Unfortunately, I haven't worked too much with other implementations of NoSQL. However, most popular NoSQL implementations are in use in production by notable companies. MongoDB is a little easier to wrap your mind around since it still retains quite a lot of similarities with RDBMS, but still gives you that extra kick. One other thing to consider is that MongoDB provides commercial support. This is not currently available with all NoSQL implementations. If you have experience with this, I'd like to hear about it in the comments below.


I'm choosing MongoDB because I've worked with it and have really enjoyed the experience over RDBMS. However, if you're at a crossroads, I'd recommend MongoDB in your next project unless you have a highly relational database or you need ACID.

Saturday, October 2, 2010

Why NoSQL?

Recently, there has been a movement to NoSQL and a disdain for traditional RDBMS when it comes to web development. There have been many discussions pitting the two against each other, almost reaching a religious fervor. With the movement, there have been several new databases available:

Why NoSQL?

Hasn't RDBMS served us well for decades? They're mature, well thought out, and optimized for their task. SQL is a powerful querying language that allows you to do almost anything. So why the change?


It's human nature at its best. We're given a tool for a task. We use it to its fullest and try to increase the efficiency of the tool. However, there will always be frustrations and clumsiness inherent with the tool. No tool is ever perfect for the job at hand. Working with a tool for many years, the frustrations accumulate until, one day, we can't take it anymore. It's a PITA. We invent something new, even if it isn't as good yet. It at least solves the frustrations of the previous tool, which at this point, is all that matters. Why do I say this is human nature at its best? Because this is how we improve. This is how we take it to the next level. Human beings are never satisfied with the status quo for long.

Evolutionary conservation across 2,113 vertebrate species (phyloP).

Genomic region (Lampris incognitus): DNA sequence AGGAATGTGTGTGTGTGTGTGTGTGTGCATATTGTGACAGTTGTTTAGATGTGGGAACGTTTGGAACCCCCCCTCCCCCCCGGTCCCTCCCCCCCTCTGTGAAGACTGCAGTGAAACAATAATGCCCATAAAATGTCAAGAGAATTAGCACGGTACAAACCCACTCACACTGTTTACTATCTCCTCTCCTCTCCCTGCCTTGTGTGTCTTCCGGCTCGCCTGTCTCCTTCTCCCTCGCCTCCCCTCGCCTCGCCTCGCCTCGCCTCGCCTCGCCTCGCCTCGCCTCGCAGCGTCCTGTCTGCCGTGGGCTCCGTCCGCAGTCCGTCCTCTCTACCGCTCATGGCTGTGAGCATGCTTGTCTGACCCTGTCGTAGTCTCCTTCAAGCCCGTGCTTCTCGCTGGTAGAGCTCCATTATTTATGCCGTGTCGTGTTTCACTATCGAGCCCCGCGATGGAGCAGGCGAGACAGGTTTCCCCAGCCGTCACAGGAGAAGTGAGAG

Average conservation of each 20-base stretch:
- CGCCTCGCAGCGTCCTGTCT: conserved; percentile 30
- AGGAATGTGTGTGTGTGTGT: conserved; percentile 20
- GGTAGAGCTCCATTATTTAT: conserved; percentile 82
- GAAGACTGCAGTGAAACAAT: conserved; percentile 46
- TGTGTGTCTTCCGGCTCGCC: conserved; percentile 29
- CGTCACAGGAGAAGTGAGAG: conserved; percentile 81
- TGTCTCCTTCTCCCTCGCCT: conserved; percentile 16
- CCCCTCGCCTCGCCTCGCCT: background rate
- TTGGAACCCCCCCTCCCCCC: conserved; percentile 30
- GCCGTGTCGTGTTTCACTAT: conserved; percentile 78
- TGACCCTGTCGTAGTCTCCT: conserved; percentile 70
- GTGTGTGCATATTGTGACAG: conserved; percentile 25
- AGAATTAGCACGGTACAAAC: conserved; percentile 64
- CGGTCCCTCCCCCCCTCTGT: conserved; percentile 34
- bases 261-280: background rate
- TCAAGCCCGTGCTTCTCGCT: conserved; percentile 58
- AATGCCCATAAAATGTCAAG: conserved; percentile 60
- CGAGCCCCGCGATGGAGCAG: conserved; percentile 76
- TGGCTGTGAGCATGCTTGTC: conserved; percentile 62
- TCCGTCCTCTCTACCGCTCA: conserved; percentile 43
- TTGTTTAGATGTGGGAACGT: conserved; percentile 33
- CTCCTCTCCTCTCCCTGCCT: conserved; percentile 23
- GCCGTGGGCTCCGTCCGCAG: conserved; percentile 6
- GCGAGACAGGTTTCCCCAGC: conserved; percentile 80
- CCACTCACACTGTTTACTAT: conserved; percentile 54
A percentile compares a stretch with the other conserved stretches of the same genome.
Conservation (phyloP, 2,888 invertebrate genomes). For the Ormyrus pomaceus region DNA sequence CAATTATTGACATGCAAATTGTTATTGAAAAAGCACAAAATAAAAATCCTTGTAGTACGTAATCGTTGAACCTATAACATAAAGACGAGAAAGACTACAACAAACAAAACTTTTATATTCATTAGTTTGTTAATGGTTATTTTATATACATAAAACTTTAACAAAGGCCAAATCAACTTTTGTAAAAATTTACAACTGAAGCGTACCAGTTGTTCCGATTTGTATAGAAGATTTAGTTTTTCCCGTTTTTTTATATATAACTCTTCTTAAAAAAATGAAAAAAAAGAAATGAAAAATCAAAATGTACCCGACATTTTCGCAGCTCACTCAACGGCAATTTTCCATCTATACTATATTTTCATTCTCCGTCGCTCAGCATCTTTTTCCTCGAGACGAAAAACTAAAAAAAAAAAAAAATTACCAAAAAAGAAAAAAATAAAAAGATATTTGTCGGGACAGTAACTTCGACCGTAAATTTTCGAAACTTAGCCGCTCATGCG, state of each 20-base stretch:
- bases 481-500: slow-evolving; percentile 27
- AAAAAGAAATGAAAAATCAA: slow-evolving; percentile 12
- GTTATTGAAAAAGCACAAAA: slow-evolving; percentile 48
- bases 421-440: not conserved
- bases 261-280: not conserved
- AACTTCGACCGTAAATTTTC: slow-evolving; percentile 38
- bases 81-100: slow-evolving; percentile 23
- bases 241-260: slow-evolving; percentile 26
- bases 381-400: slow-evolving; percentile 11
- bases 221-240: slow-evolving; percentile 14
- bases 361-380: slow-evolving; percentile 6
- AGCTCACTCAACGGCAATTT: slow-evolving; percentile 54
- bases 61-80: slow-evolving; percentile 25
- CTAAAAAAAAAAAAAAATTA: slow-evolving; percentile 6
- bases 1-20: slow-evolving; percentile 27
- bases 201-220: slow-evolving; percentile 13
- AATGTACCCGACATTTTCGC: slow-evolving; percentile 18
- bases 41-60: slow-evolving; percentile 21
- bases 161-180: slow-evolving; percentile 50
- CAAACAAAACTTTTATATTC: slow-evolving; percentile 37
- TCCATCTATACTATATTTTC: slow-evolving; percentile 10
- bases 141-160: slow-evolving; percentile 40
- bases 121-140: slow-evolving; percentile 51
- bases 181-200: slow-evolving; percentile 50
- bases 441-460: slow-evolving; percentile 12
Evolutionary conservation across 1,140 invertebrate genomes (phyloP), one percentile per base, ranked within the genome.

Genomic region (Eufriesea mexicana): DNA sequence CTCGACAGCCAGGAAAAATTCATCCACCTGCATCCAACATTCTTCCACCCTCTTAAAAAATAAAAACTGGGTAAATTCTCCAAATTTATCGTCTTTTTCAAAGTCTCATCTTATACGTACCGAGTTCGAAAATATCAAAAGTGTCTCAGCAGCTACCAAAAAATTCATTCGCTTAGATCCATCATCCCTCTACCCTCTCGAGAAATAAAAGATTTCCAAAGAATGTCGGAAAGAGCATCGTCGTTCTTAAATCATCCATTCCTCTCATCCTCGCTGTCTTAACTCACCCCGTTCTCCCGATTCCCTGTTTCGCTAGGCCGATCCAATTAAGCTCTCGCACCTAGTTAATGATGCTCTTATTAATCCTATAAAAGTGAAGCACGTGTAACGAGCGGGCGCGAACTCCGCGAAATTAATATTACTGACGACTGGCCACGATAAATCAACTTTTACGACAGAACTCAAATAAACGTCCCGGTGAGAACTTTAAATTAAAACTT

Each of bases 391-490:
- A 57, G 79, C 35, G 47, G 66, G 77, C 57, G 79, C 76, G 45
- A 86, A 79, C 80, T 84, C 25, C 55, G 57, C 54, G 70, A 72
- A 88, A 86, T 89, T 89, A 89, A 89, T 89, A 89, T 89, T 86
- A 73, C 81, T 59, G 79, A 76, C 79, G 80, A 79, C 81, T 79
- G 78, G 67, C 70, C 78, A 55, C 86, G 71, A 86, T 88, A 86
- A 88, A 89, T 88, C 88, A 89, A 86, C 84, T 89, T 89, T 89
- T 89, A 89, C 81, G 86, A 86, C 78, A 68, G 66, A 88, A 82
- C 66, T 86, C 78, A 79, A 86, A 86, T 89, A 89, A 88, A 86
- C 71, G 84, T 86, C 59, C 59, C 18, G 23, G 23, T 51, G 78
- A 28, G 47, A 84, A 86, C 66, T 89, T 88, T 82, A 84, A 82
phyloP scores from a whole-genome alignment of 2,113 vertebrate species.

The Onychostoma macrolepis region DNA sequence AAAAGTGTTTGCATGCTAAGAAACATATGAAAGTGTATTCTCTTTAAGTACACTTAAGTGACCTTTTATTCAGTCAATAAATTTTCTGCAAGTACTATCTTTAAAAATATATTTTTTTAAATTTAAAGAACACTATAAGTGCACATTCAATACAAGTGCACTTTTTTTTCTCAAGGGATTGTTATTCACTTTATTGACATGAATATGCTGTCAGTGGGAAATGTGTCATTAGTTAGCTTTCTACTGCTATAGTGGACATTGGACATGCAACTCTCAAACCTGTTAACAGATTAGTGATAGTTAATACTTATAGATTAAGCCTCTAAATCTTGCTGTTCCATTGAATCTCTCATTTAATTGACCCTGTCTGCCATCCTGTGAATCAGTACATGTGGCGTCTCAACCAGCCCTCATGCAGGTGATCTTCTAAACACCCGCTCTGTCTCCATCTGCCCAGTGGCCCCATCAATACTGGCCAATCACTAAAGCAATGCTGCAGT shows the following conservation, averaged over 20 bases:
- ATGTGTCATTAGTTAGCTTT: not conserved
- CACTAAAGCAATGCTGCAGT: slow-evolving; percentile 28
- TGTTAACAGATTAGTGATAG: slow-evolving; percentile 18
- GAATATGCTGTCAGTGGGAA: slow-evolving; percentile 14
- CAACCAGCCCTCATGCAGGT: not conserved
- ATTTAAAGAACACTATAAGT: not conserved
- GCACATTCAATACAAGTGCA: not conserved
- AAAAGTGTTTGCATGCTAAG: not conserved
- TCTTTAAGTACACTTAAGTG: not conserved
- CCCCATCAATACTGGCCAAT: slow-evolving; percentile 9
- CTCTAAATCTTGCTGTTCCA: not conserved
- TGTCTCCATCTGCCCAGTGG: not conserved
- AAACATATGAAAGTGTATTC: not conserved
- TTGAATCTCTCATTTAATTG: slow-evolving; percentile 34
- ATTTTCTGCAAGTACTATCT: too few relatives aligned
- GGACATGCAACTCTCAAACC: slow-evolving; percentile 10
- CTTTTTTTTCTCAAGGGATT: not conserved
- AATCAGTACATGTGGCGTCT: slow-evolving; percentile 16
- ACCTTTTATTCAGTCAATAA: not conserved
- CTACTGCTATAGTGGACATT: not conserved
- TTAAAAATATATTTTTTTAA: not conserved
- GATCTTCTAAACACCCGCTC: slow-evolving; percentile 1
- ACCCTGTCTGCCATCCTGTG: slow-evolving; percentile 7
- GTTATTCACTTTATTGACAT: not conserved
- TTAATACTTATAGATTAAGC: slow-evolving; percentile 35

So what's so frustrating with RDBMS? Scaling. It's that simple. RDBMS has problems with scale. When an RDBMS gets large, think about what happens with the following:
  • migrations
  • expansion
  • backups
  • failover
  • locking


What happens when you need to migrate data in a table that has millions of rows? Hours of downtime. Downtime for your site means frustrations for your customers. That's not a good thing.


How easy is it to tack on another database server? Well, you're going to have to worry about sharding first in the application itself before you can even try. Don't have that code from the beginning? Well, start coding now.


Don't have sharding? Your backups are going to be huge. This isn't as much of a PITA these days with such large disk space, but no matter what, it's still easier to handle smaller pieces of data.


The current RDBMS implementations don't make it easy to setup failover. It's usually tacked on afterwards.


With ACID and transactions, locking is inevitable in RDBMS. With a large scale, there are bound to be long waits. Unfortunately, the larger the database, the more waiting. There are ways around this, but it's a PITA.


It's not to say that RDBMS isn't good. It's very good at what it does. But, for certain web applications, the tool just doesn't fit. The PITA factor goes through the roof. Does this mean we should default to NoSQL everytime? No. The point is variety. It's not about RDBMS vs NoSQL vs something else. It's about which tool fits best for the job. We should be glad that there's a choice. We can even decide to use RDBMS alongside NoSQL if it works better. Variety is the spice of life.

Where does it fit?

If we can't throw out RDBMS, then when should we use NoSQL? It seems like the jury is still out on this as not all NoSQL implementations are built the same. No implementation solves all the frustrations of RDBMS. Plus, NoSQL hasn't reached the age in production environments to tell what the side-effects are. You will need to do research on this front and see which implementation, if any, of NoSQL fits your problem. Here's a quick guideline though:
  • not many relations (low number of joins)
  • scaling required
  • read-intensive
  • ACID and transactions are not important
  • you just want to geek-out and live on the edge :D